Tuesday, March 20, 2012
Spring Plant Sale Preview
By Kate Blakely
Springtime is a lovely mix of old and new. Old favorite bulbs are sprouting. And gardeners begin scouting out new possibilities for that extra special spot in the garden. Whether you’ve made a tradition of it or it’s your first time visiting us, the Duke Gardens Spring Plant Sale is always a wonderful opportunity to celebrate spring.
Every year Duke Gardens gathers a great variety of plants to offer for sale. This year, the sale will be Saturday, March 31, 8 a.m. to noon, with a preview sale for Gardens members Friday, March 30, from 5 to 7 p.m. (you can join on site).
Many of the featured plants have been propagated by volunteers on the Gardens’ propagation team. Gardens staff members, volunteers and members of the Durham Master Gardeners will be on hand and love to answer questions and provide advice for all your gardening needs.
Here’s a preview of some of the new and old favorites you’ll be able to find at the sale this year.
Purple-leaved smoke bush (Cotinus coggygria 'Royal Purple'): This is an unusual plant of Chinese origin, and it sells out almost every year. The multi-stem shrub can grow up to 12 feet high. Its new growth and foliage provides a splash of purple or burgundy color in the garden.
“They produce flowers in a large panicle that’s open and fluffy,” says Jason Holmes, curator of the Doris Duke Center Gardens. “That’s what gives them the appearance of smoke in the distance. It’s a real unique oddity that would fit well into a woodland landscape.”
Hostas: Hostas always generate interest in the garden, and you’ll see some new varieties at the sale, including ‘Autumn Frost’ and ‘Heat Wave’.
“ ‘Autumn Frost’ is a uniquely blue-foliaged hosta with an awesome variegation through the mid-vein,” says Holmes.
‘Heat Wave’ is certainly the best way to describe our southern summers. During the spring, this hosta has chartreuse centers with blue margins; then in summer the center brightens to gold and the edges turn blue-green.
“If deer are a problem and you love hostas,” Holmes says, “I would try them in a container on your deck or close to the house.”
Roses: If you’re looking for a hardy rose, don’t miss the Rosa chinensis ‘Mutabilis.’ This no-spray rose is a very heat-tolerant cultivar, said Holmes. It also stands up very well against insects and doesn’t appear to get diseases. It will bloom from the beginning of May through November, and you won’t even have to deadhead it. The Rosa chinensis will respond well to a little pruning during the winter months. All in all, it’s an easy-care favorite.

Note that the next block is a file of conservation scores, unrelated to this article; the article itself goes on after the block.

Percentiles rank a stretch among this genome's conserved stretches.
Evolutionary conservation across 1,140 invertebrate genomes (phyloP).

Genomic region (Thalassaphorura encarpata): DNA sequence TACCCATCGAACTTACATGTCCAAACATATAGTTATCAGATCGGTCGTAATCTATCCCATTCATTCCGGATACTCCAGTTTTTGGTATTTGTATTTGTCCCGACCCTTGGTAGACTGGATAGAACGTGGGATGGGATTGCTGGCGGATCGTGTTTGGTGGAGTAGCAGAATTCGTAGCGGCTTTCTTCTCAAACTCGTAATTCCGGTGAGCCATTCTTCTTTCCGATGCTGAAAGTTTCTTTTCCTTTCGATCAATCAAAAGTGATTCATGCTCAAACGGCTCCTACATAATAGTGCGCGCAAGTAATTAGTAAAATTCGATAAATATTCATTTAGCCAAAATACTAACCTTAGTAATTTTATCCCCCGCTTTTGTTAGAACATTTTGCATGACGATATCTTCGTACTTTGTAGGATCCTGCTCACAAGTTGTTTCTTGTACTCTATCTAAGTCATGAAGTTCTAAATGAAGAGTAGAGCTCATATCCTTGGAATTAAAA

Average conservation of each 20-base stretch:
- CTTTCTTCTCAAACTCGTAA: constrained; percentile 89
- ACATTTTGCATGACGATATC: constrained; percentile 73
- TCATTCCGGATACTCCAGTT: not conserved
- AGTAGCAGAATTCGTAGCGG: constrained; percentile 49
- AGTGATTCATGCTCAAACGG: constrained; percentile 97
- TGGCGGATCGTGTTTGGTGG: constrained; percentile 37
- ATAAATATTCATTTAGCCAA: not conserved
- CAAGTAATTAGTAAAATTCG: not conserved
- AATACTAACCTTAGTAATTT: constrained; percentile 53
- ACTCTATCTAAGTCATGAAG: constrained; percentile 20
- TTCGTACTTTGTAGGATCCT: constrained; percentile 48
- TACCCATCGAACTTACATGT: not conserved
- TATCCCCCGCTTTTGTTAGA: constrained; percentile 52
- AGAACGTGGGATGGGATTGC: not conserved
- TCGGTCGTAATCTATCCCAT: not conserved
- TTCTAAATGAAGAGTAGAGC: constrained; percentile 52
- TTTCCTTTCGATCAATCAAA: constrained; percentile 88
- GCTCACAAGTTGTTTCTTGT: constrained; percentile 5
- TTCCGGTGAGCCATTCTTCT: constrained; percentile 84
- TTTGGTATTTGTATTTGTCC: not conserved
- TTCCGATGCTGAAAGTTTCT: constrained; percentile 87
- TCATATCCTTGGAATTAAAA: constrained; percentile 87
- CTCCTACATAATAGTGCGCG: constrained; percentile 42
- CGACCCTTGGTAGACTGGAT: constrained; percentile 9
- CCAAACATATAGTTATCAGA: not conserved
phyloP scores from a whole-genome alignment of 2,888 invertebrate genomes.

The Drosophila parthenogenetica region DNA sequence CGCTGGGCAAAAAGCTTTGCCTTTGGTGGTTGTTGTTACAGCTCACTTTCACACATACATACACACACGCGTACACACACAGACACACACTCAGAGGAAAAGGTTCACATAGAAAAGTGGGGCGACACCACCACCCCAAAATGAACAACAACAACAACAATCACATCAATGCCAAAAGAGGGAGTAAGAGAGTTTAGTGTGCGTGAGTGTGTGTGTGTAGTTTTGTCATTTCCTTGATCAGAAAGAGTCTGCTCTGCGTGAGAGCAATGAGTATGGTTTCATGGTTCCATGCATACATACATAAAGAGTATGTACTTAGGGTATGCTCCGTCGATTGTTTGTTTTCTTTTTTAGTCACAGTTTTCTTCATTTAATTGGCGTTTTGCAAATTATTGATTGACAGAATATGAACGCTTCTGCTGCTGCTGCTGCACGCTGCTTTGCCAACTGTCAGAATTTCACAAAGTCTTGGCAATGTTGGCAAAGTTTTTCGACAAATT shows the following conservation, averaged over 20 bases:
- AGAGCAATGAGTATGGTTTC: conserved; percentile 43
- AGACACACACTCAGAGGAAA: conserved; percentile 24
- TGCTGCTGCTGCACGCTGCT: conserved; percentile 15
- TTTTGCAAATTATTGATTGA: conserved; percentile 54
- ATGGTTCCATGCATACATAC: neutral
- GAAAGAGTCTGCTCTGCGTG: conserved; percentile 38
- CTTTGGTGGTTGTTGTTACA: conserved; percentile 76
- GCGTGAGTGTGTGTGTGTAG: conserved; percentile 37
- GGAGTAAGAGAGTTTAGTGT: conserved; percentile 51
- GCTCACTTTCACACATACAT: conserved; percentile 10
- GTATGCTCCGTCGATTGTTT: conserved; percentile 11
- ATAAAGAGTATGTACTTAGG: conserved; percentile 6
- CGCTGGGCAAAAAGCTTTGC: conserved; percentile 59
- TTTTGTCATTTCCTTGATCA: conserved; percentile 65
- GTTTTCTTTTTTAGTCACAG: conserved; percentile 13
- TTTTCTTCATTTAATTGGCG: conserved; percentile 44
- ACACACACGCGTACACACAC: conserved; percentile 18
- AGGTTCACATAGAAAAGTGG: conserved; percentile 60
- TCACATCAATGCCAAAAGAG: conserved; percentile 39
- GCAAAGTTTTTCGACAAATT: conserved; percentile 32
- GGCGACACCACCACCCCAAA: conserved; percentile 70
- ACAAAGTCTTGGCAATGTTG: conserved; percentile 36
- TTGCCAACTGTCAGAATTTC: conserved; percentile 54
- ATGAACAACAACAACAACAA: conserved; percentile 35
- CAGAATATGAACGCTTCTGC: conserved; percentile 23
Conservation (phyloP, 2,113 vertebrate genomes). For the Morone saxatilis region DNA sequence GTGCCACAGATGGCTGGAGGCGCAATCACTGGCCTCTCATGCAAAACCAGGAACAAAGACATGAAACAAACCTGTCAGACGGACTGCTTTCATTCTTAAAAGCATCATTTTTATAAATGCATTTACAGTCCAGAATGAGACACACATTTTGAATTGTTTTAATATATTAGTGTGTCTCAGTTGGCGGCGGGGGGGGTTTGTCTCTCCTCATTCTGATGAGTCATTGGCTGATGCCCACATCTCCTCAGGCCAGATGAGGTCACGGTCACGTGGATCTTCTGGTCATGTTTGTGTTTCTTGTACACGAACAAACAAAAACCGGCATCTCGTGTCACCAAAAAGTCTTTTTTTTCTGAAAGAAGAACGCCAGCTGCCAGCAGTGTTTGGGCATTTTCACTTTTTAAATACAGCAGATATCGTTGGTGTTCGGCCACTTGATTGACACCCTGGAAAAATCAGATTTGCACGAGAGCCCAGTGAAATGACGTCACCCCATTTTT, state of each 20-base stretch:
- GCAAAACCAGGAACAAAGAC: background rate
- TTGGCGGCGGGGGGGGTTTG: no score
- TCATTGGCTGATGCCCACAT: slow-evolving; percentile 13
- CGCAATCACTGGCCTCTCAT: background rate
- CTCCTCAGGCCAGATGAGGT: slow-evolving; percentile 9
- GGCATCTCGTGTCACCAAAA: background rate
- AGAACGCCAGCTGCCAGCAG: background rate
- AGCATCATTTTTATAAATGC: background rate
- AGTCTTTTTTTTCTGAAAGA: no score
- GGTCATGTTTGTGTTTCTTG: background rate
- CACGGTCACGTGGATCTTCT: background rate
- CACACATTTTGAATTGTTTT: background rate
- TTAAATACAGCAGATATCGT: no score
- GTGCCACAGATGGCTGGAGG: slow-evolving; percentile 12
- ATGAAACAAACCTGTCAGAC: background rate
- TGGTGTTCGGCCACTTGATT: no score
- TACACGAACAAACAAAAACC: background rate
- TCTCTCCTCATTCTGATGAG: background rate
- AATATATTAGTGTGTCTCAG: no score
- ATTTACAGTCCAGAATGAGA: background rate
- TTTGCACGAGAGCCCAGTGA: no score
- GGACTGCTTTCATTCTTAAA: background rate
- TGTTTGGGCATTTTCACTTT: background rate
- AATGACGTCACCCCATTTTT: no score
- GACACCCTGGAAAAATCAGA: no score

The sale will also feature a wonderful variety of herbs and vegetables, including squash, zucchini, fennel, dill and peppers, as well as heirloom tomatoes. It won’t include craft vendors, but it will feature additional plant vendors, with diverse offerings and areas of expertise. (See more info on our plant sale page.)
At the sale, plants will be marked with signs noting whether they’re drought- or deer-resistant. The Duke Gardens-propagated plants will also be marked; you may want to head there first, as people love bringing a little piece of Duke Gardens home to their own gardens.
A final thing to keep in mind is that because the sale is earlier this year than previous years, you should refrain from heading home and planting right away. Keep your new plants indoors until the last frost date, April 15.
For more information about the plant sale, Gardens membership or other Duke Gardens classes and public events, please go to gardens.duke.edu. To join Friends of Duke Gardens in order to attend the preview sale, please call 668-1711.
Sarah P. Duke Gardens creates and nurtures an environment in the heart of Duke University for learning, inspiration and enjoyment through excellence in horticulture. The Gardens is at 420 Anderson St.
Kate Blakely is a graduate student at Duke Divinity School and a work-study assistant at Duke Gardens. This column first appeared in the March 17 Durham Herald-Sun.